“I hate to be a kicker, I always long for peace, but the wheel that does the squeaking is the one that gets the grease.”
The above is the actual quote (often commonly stated as “the squeaky wheel gets the grease”) attributed to American humorist Josh Billings. It’s from his poem “The Kicker” describing his frustration with being polite and not getting his way with the authorities. A kicker, by the way, is also known by a more common name: a complainer.
Most of us have heard this saying before – and some of us have taken to living it as part of our credo whether at work, home or play. How many of us have seen pro athletes who seem to have it all (in terms of fame and money…who knows where things stand in other aspects of their lives) whine about some form of treatment they’re getting by the press or management? If you haven’t, check out the sports section of any popular news site or (gasp!) major print publications; you’ll find them in there if you look.
Sure, life is tough. Working for a living can make it tougher if you don’t enjoy what you do. But guess what? Complaining rarely makes it better. Often it makes it worse.
Before I delve into this further, understand that making yourself heard can be different than complaining. Like anything else, you have to be selective when you do this. In fact, I’d recommend making yourself heard when you can. Not too much, though. There’s a fine line between offering your opinions, suggestions and ideas and running your mouth off whenever you feel someone of authority is within earshot. Some things to keep in mind that make for a good barometer when comparing making yourself heard and complaining to consider include:
- How long have you been with the company? Longer term employees are often more influential with their suggestions and have the ear of management than newer ones.
- What is your position with the company? Your standing in the workplace plays an important role in determining how often you can offer up insight.
- What’s your performance record like? A good rule of thumb can be summed up like this:
Outstanding = Offer away!
Good = Gracefully give…
Average = Act accordingly and angle yourself first…
Poor = Put up first; shut up for now…
One thing to consider is that those who complain end up having to be compliant more often anyway. That’s because complaints rarely offer a solution when bringing up the problem. Offering up solutions brings more opportunities. You don’t have to acquiesce as much because you’re seen as a part of the effort as opposed to being, well, opposed to it. It’s always a good idea to bring a solution to the table when you bring up a problem. Doing so puts your offering in a better light. Sure, the offer may still get rejected, but your superiors will note that you at least have some foresight and initiative when coming to them with something you deem as an issue. That’s never a bad thing on both fronts…they’ve gained some insight on you and (hopefully) they’ve offered some insight into the operations of the company that will allow you to come forth with better and more realistic solutions the next go-round.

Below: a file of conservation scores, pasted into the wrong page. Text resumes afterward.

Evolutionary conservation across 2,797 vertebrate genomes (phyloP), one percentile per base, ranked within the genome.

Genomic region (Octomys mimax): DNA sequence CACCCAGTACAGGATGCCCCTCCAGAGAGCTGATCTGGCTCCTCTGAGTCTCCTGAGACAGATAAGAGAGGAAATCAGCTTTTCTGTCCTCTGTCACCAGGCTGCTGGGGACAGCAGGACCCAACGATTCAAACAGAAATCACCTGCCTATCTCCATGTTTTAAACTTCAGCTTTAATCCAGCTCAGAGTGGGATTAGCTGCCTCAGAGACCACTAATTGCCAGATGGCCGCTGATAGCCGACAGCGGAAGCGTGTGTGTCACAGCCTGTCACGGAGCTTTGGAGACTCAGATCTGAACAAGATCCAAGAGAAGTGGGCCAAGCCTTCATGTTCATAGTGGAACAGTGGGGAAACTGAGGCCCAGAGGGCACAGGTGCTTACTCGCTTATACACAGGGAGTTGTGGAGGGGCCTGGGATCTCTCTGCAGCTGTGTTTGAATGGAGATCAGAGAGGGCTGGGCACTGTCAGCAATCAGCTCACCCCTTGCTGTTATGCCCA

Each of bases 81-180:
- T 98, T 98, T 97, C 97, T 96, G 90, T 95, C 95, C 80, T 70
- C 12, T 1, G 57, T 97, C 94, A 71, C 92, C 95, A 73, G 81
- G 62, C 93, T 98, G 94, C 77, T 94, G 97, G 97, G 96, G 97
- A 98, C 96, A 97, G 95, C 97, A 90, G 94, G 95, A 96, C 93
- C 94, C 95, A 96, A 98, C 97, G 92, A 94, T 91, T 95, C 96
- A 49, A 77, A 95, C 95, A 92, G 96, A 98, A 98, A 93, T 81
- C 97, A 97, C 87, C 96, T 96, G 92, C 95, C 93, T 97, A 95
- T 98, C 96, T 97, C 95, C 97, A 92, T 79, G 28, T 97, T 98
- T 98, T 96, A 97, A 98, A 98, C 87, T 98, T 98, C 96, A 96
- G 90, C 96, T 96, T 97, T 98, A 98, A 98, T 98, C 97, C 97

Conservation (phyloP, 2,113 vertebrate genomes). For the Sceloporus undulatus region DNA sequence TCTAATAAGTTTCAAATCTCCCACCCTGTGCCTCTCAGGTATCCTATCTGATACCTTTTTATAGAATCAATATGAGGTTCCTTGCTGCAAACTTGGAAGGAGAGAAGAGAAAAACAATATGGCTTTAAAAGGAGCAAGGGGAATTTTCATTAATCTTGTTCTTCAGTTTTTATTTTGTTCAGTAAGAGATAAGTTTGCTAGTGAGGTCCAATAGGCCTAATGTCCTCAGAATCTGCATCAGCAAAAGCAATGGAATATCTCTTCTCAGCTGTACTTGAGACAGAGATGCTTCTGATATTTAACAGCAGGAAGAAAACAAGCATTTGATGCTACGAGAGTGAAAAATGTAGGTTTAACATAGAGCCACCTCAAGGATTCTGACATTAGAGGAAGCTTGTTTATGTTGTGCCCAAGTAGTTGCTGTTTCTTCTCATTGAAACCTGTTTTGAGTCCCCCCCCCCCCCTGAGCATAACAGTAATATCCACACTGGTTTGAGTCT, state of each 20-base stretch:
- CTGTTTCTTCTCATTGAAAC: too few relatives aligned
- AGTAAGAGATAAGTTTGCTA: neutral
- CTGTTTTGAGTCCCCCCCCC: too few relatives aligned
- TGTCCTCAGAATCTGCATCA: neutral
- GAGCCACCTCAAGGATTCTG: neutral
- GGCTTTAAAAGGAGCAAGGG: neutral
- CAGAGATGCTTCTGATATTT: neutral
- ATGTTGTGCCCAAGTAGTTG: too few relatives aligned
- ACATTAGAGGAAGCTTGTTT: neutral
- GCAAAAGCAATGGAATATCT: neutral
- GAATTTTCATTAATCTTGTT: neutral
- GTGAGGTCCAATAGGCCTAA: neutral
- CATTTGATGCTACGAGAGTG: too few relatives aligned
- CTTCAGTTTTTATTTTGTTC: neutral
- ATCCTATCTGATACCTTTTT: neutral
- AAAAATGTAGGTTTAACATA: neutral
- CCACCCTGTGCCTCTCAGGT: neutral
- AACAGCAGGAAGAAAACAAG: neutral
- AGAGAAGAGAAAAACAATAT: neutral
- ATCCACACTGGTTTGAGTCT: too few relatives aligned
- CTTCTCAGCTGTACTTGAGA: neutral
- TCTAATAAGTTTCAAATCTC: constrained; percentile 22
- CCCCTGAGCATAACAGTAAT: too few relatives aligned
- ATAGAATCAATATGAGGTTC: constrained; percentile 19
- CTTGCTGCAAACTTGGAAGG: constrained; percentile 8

Steve Pavlina, widely known as one of the premier personal development bloggers on the web, says this about complaining:
People who complain trap themselves in a reality that constantly gives them more to complain about. Life keeps harshing on them. Their luck is below average. They never get any real breaks. Unfortunate circumstances, seemingly beyond their control, keep manifesting. It seems totally unfair, but it isn’t. The complainers are merely witnessing the fulfillment of their own requests. Every thought is an intention, and complainers habitually intend what they don’t want. So it makes perfect sense they live in a reality congruent with those thoughts. The complainer may tell you their reality is causing their complaints, but it’s more accurate to say their reality is reflecting their complaints.
He also goes on to say that complaining can be incredibly addictive – which is without question. You more often than not hear the term “constant complainer” than “occasional complainer” when talking about someone who complains – even just a bit. That’s because, as with many other things, perception can often be perceived as reality to some. This can be especially dangerous when looking at complaining. Even though you may only complain occasionally in your eyes, others may see it as a far more regular occurrence. Drawing attention to your dwelling on the negative is just going to bring you more negative. Oh, and it’ll bring it everywhere…professionally and personally. Isn’t that a “kick” in the teeth?
I’m not saying you need to be compliant.All in all, complaining is pretty much useless. What isn’t is how you phrase your suggestions, recommendations, ideas and thoughts that turn them into something useful for all involved. Leave the kicking to the athletes – it’s what many of them do best.
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